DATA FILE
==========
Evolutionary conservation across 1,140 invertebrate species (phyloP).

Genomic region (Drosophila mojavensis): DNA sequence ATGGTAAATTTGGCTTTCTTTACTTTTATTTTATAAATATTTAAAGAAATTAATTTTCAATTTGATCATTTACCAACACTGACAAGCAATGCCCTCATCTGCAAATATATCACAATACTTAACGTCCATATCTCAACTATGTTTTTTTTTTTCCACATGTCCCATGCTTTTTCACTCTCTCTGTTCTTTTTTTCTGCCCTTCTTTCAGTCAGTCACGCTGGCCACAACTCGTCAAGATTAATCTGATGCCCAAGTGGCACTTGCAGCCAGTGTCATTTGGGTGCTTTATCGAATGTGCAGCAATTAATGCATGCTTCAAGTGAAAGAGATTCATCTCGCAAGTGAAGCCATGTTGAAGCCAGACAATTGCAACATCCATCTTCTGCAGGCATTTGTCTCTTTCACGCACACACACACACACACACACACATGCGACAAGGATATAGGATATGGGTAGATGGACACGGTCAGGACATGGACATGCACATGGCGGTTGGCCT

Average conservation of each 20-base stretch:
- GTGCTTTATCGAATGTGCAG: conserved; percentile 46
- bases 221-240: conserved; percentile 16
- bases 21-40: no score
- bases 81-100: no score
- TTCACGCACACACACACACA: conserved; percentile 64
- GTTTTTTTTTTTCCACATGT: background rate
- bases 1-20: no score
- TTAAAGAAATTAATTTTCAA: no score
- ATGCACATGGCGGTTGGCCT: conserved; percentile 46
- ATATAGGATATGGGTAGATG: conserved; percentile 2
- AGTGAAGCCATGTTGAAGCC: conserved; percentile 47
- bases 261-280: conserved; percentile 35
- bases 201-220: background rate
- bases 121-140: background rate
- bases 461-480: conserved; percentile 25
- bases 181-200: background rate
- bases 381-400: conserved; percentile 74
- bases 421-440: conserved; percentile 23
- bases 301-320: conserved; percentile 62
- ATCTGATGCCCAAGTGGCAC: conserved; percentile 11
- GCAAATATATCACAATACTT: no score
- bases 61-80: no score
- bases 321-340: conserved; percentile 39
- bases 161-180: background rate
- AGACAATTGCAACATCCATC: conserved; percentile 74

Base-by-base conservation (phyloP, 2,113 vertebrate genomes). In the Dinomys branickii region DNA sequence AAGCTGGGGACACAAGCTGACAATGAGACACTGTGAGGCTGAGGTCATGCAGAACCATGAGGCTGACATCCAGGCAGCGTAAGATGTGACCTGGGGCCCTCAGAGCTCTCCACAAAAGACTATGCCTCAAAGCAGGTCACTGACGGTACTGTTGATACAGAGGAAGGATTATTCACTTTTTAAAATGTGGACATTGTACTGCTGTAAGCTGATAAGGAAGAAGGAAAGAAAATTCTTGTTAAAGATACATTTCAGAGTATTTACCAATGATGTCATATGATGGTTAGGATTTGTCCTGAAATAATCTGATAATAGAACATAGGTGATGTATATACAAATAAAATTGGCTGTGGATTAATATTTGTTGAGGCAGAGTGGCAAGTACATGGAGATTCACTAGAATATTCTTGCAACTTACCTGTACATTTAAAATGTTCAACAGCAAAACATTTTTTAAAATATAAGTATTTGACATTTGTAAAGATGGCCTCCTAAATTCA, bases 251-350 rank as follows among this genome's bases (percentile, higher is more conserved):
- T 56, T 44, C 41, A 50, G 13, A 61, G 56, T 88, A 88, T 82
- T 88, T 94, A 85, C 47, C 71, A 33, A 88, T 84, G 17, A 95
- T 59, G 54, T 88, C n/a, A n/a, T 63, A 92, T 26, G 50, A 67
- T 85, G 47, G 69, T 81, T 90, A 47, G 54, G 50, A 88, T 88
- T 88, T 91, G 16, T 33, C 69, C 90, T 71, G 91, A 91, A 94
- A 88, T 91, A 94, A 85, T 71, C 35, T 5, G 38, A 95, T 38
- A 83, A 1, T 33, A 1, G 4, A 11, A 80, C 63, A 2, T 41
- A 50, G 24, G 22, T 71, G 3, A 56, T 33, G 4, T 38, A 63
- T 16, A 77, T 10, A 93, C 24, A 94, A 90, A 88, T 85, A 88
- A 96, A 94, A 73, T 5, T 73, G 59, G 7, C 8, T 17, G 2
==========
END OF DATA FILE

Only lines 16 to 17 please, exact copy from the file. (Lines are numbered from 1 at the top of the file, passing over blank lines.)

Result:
- bases 201-220: background rate
- bases 121-140: background rate